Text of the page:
9. Press all of the air out of the bag and seal it well.

10. Put the lamb in the refrigerator and turn it over every half hour.

11. An hour before you plan to barbecue, remove the bag of lamb from the refrigerator and set it on the counter.

Tip: The meat will grill more evenly at room temperature, than it would if it was cold from the refrigerator.

12. While the meat is sitting on the counter, unroll the lamb and pat it dry with paper towels.

Tip: Again, you are not trying to wipe the meat clean, you are just trying to dry the surface so that you get a good sear. Too much surface moisture will cause the meat to steam for the first few minutes on the grill.

13. Start your coals about 20 minutes before starting to cook. When most of the coals are well lit, push all of them to the back of your barbecue.

Tip: This is a bi-level barbecue, the back of the grill has high heat and the front edge has a lower heat. This allows you to control the meat’s cooking temperature.

14. Sear your lamb by laying it over the hot coals for 6-8 minutes per side.

15. Move the lamb to the front of the grill (the side with no coals) and insert a meat thermometer into the thickest part of the meat.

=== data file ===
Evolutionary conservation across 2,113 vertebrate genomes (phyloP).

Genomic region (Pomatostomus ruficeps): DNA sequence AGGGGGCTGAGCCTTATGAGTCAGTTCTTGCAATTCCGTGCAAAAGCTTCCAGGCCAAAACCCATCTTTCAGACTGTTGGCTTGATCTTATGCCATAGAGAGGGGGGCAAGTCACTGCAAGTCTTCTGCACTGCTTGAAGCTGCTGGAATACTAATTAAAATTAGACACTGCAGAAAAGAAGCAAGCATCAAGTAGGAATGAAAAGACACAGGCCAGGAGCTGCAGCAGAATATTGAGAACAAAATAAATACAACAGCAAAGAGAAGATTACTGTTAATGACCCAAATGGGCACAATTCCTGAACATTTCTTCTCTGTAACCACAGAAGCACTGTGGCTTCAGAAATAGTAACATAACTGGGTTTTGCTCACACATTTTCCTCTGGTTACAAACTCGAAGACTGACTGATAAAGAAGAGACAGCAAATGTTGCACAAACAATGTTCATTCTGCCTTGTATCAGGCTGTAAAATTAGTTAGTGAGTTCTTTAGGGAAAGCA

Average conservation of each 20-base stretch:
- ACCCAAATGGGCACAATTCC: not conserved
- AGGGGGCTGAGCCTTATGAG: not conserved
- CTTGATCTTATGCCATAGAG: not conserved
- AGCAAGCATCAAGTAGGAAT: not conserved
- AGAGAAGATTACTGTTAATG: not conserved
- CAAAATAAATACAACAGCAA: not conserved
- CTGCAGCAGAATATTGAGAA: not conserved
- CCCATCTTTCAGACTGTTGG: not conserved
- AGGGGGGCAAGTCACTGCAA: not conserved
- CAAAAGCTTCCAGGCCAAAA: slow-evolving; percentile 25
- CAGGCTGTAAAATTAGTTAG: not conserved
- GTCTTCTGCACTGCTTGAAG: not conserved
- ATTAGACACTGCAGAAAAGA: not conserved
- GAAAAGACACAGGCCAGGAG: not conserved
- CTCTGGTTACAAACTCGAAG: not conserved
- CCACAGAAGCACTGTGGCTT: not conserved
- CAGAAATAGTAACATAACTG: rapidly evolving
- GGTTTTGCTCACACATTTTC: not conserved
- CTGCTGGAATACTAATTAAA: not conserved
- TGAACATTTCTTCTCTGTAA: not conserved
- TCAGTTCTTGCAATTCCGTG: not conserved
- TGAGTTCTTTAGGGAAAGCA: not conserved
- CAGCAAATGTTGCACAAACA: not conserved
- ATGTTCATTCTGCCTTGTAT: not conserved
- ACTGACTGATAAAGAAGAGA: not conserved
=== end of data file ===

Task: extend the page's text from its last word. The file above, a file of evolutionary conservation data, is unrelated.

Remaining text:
Tip: This would be a good time to prep the ingredients for the sauce so that they are ready when you are.

Note: In addition to grating the cucumber, you salt it to get it to release much of its moisture. After 20 minutes you squeeze off the excess fluid.

16. Remove and tent your meat when the lamb reaches an internal temperature of 145° F (135° for rare).

Note: I use a constant read electric model with a temperature alarm that buzzes when the meat reaches the set point. Close the cover and mostly close any vents on the barbecue.

17. Remove the lamb from the grill and wrap it in foil to finish cooking.

18. While the meat is resting, make the Korma sauce

19. Heat the olive oil in a medium sauce pan and sauté the onions until soft, about 5 minutes.

20. Add the dried cucumber and continue sautéing for four more minutes.

21. Pull the vegetables to the edges of the pan and add the garlic to the hole in the center. Sauté the garlic for one minute, until fragrant.

22. Add the yogurt, oregano, rosemary, pepper, mint, lemon juice, and sugar and reduce the heat.

23. Continue cooking the sauce over a low heat for five minutes, until starting to thicken.

24. Slice the lamb across the grain and arrange it on a serving platter.

Tip: You may add any released meat juices to the sauce and cook them down.

25. Spoon some of the sauce over the meat and garnish with sprigs of mint.

Tip: Serve the remainder of the sauce on the side, to be added as desired by your diners.

5 Comments

Filed under Barbeque, California Fusion, Lamb, Main Dishes, Sauces and Spices

5 responses to “Karl’s Barbecued Greek Lamb Korma

  1. Pingback: Karl’s Spanakorzo (Greek Spinach and Pasta) | Jabberwocky Stew

  2. Pingback: Karl’s Greek Salad Bar | Jabberwocky Stew

  3. Ema Jones

    Adding herbs like oregano, thyme, etc. would pop up the recipe!